Akkurate 0.7.0 Help

Harness the DSL

Akkurate provides a DSL to help you write clear and concise code. With it, you can validate your data in a more declarative manner, improving readability and maintainability.

Access properties

To access a property, write its name:

@Validate data class Book(val title: String) Validator<Book> { title.isNotEmpty() }

To access a deep property, write the path to it, like ordinary Kotlin code:

@Validate data class Book(val author: Author) @Validate data class Author(val user: User) @Validate data class User(val emailAddress: String) Validator<Book> { author.user.emailAddress.isNotEmpty() }

Avoid path repetition

When applying multiple constraints to a single property, it can become cumbersome to write its path each time to constrain it. You can avoid repetition by writing the path and invoking it with a lambda:

Validator<Book> { // this: Validatable<Book> author.user.emailAddress { // this: Validatable<String> isNotEmpty() isContaining("@") } }

Apply the same constraints to multiple properties

When you need to validate multiple properties in the same manner, you can use validatable compounds to write the constraints only once.

To showcase this, let's add new properties to the User class:

@Validate data class User( val emailAddress: String, // Extend the `User` class with new properties val firstName: String, val middleName: String, val lastName: String )

Now you can either apply the same constraints to each property, or use a validatable compound:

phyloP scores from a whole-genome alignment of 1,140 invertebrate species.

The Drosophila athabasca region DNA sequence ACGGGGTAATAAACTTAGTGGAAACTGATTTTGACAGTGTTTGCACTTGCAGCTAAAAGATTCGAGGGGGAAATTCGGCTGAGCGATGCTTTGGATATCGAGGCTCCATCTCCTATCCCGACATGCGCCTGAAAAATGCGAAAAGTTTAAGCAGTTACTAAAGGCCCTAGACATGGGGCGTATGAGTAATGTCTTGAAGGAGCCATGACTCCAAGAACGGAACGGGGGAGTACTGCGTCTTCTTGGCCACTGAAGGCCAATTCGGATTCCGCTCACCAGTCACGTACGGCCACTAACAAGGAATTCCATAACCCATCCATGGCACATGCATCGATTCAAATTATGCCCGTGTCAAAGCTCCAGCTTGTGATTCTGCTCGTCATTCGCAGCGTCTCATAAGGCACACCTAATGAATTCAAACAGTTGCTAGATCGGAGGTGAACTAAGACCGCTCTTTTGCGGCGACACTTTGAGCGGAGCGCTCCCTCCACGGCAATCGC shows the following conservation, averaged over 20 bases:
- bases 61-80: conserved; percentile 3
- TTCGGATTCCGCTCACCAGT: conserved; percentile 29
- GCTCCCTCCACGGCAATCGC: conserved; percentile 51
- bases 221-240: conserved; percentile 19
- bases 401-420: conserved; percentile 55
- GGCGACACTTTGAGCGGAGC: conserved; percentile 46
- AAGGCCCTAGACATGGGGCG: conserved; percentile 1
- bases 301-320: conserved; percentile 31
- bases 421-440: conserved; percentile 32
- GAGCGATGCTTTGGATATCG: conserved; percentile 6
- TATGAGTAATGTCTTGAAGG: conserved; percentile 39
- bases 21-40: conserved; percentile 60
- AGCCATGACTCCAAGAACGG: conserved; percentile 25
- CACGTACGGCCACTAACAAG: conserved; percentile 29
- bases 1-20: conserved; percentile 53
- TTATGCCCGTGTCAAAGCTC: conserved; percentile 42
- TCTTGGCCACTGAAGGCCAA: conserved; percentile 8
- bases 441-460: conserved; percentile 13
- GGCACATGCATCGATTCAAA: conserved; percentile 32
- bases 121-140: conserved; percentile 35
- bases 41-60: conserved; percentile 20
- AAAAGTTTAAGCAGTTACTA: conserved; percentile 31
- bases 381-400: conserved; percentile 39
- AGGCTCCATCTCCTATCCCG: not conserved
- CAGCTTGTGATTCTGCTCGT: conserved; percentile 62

Validator<User> { firstName.isNotEmpty() firstName.hasLengthLowerThanOrEqualTo(50) middleName.isNotEmpty() middleName.hasLengthLowerThanOrEqualTo(50) lastName.isNotEmpty() lastName.hasLengthLowerThanOrEqualTo(50) }
Validator<User> { (firstName and middleName and lastName) { isNotEmpty() hasLengthLowerThanOrEqualTo(50) } }

Use nullable types

When manipulating nullable types, there is no need to handle nullability during path traversal. Let's demonstrate this by making the author nullable inside Book:

@Validate data class Book(val author: Author?)

When accessing author, it returns a Validatable<Author?> type:

Validator<Book> { author // Validatable<Author?> }

Even if author is nullable, it is possible to not bother and access its child properties without any nullability management. However, the nullability will propagate to the children:

@Validate data class Book(val author: Author) Validator<Book> { author // Validatable<Author> author.user // Validatable<User> author.user.emailAddress // Validatable<String> }
@Validate data class Book(val author: Author?) Validator<Book> { author // Validatable<Author?> author.user // Validatable<User?> author.user.emailAddress // Validatable<String?> }

This behavior allows applying constraints on a deep property without having to care about nullability. If the property is null, the constraint will always succeed:

Validator<Book> { // This constraint will always succeed when // the value of the property is `null`. author.user.emailAddress.isNotEmpty() }

If you want to enforce your users to provide a value for a property, use the isNotNull constraint:

Validator<Book> { author.user.emailAddress { isNotNull() // Fails if the value is null. isNotEmpty() // When not null, checks for emptiness. } }

Unwrapping the value

Sometimes it might be necessary to access the original value of the property. When calling unwrap() on a Validatable<T>, it returns the T value that was wrapped:

@Validate data class Book(val title: String) val validateBook = Validator<Book> { println(title) println(title.unwrap()) } validateBook(Book(title = "The Lord of the Rings")) // prints: Validatable(unwrap=The Lord of the Rings, path=[title]) // prints: The Lord of the Rings

You can also use destructuring:

val validateBook = Validator<Book> { val (unwrappedTitle) = title println(unwrappedTitle) } validateBook(Book(title = "The Lord of the Rings")) // prints: The Lord of the Rings
Last modified: 27 February 2024